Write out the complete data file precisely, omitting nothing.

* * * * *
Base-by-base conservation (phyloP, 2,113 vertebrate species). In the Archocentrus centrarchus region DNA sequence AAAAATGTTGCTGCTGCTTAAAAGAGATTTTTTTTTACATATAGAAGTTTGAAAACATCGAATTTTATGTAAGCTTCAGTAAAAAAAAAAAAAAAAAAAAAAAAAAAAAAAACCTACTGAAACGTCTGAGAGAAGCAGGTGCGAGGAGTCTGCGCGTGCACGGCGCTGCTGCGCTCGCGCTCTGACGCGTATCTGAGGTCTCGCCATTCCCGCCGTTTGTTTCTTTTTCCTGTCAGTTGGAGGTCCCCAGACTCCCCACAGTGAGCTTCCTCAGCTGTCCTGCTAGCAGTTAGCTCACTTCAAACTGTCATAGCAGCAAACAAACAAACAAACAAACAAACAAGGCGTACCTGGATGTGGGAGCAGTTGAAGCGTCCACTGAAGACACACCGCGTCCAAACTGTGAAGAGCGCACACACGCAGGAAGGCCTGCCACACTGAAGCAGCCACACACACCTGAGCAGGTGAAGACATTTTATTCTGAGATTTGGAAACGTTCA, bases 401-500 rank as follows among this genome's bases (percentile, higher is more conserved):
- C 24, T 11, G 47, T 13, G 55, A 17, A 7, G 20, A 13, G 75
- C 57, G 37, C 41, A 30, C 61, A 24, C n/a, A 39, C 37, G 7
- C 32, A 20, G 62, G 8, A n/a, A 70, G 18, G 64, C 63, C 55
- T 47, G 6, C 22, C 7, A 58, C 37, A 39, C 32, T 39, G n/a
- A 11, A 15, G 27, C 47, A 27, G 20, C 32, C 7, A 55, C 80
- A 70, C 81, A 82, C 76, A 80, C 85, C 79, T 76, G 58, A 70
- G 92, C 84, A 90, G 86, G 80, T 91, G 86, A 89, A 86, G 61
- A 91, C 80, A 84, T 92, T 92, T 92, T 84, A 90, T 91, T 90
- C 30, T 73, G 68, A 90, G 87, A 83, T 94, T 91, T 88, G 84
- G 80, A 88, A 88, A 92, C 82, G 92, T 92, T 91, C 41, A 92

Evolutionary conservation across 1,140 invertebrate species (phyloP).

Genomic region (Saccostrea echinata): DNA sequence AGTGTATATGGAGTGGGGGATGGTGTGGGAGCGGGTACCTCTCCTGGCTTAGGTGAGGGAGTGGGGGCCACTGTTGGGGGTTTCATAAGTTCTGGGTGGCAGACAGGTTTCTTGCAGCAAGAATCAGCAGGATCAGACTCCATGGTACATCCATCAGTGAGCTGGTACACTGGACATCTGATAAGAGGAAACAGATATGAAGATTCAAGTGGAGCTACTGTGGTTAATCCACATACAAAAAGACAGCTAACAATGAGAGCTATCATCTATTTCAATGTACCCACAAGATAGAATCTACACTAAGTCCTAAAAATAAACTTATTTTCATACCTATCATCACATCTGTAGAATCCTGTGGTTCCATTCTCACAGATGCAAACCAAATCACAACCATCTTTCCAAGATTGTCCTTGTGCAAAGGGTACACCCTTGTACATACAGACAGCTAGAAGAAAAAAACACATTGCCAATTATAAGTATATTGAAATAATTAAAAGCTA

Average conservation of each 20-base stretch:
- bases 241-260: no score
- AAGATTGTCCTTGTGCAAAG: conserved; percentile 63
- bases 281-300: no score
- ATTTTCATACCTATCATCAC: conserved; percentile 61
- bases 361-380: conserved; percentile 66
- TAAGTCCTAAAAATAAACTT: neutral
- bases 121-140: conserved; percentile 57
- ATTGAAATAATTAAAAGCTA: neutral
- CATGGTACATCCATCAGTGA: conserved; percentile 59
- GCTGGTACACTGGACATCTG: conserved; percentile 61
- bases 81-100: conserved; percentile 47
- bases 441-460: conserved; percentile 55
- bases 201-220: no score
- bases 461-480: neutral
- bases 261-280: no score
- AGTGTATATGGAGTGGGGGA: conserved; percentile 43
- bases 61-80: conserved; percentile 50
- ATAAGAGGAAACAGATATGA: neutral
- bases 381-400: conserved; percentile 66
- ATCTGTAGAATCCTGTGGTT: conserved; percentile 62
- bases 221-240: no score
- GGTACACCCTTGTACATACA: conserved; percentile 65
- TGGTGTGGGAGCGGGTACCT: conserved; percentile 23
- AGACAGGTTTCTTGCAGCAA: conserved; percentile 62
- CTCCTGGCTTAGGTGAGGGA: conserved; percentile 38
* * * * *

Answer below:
Base-by-base conservation (phyloP, 2,113 vertebrate species). In the Archocentrus centrarchus region DNA sequence AAAAATGTTGCTGCTGCTTAAAAGAGATTTTTTTTTACATATAGAAGTTTGAAAACATCGAATTTTATGTAAGCTTCAGTAAAAAAAAAAAAAAAAAAAAAAAAAAAAAAAACCTACTGAAACGTCTGAGAGAAGCAGGTGCGAGGAGTCTGCGCGTGCACGGCGCTGCTGCGCTCGCGCTCTGACGCGTATCTGAGGTCTCGCCATTCCCGCCGTTTGTTTCTTTTTCCTGTCAGTTGGAGGTCCCCAGACTCCCCACAGTGAGCTTCCTCAGCTGTCCTGCTAGCAGTTAGCTCACTTCAAACTGTCATAGCAGCAAACAAACAAACAAACAAACAAACAAGGCGTACCTGGATGTGGGAGCAGTTGAAGCGTCCACTGAAGACACACCGCGTCCAAACTGTGAAGAGCGCACACACGCAGGAAGGCCTGCCACACTGAAGCAGCCACACACACCTGAGCAGGTGAAGACATTTTATTCTGAGATTTGGAAACGTTCA, bases 401-500 rank as follows among this genome's bases (percentile, higher is more conserved):
- C 24, T 11, G 47, T 13, G 55, A 17, A 7, G 20, A 13, G 75
- C 57, G 37, C 41, A 30, C 61, A 24, C n/a, A 39, C 37, G 7
- C 32, A 20, G 62, G 8, A n/a, A 70, G 18, G 64, C 63, C 55
- T 47, G 6, C 22, C 7, A 58, C 37, A 39, C 32, T 39, G n/a
- A 11, A 15, G 27, C 47, A 27, G 20, C 32, C 7, A 55, C 80
- A 70, C 81, A 82, C 76, A 80, C 85, C 79, T 76, G 58, A 70
- G 92, C 84, A 90, G 86, G 80, T 91, G 86, A 89, A 86, G 61
- A 91, C 80, A 84, T 92, T 92, T 92, T 84, A 90, T 91, T 90
- C 30, T 73, G 68, A 90, G 87, A 83, T 94, T 91, T 88, G 84
- G 80, A 88, A 88, A 92, C 82, G 92, T 92, T 91, C 41, A 92

Evolutionary conservation across 1,140 invertebrate species (phyloP).

Genomic region (Saccostrea echinata): DNA sequence AGTGTATATGGAGTGGGGGATGGTGTGGGAGCGGGTACCTCTCCTGGCTTAGGTGAGGGAGTGGGGGCCACTGTTGGGGGTTTCATAAGTTCTGGGTGGCAGACAGGTTTCTTGCAGCAAGAATCAGCAGGATCAGACTCCATGGTACATCCATCAGTGAGCTGGTACACTGGACATCTGATAAGAGGAAACAGATATGAAGATTCAAGTGGAGCTACTGTGGTTAATCCACATACAAAAAGACAGCTAACAATGAGAGCTATCATCTATTTCAATGTACCCACAAGATAGAATCTACACTAAGTCCTAAAAATAAACTTATTTTCATACCTATCATCACATCTGTAGAATCCTGTGGTTCCATTCTCACAGATGCAAACCAAATCACAACCATCTTTCCAAGATTGTCCTTGTGCAAAGGGTACACCCTTGTACATACAGACAGCTAGAAGAAAAAAACACATTGCCAATTATAAGTATATTGAAATAATTAAAAGCTA

Average conservation of each 20-base stretch:
- bases 241-260: no score
- AAGATTGTCCTTGTGCAAAG: conserved; percentile 63
- bases 281-300: no score
- ATTTTCATACCTATCATCAC: conserved; percentile 61
- bases 361-380: conserved; percentile 66
- TAAGTCCTAAAAATAAACTT: neutral
- bases 121-140: conserved; percentile 57
- ATTGAAATAATTAAAAGCTA: neutral
- CATGGTACATCCATCAGTGA: conserved; percentile 59
- GCTGGTACACTGGACATCTG: conserved; percentile 61
- bases 81-100: conserved; percentile 47
- bases 441-460: conserved; percentile 55
- bases 201-220: no score
- bases 461-480: neutral
- bases 261-280: no score
- AGTGTATATGGAGTGGGGGA: conserved; percentile 43
- bases 61-80: conserved; percentile 50
- ATAAGAGGAAACAGATATGA: neutral
- bases 381-400: conserved; percentile 66
- ATCTGTAGAATCCTGTGGTT: conserved; percentile 62
- bases 221-240: no score
- GGTACACCCTTGTACATACA: conserved; percentile 65
- TGGTGTGGGAGCGGGTACCT: conserved; percentile 23
- AGACAGGTTTCTTGCAGCAA: conserved; percentile 62
- CTCCTGGCTTAGGTGAGGGA: conserved; percentile 38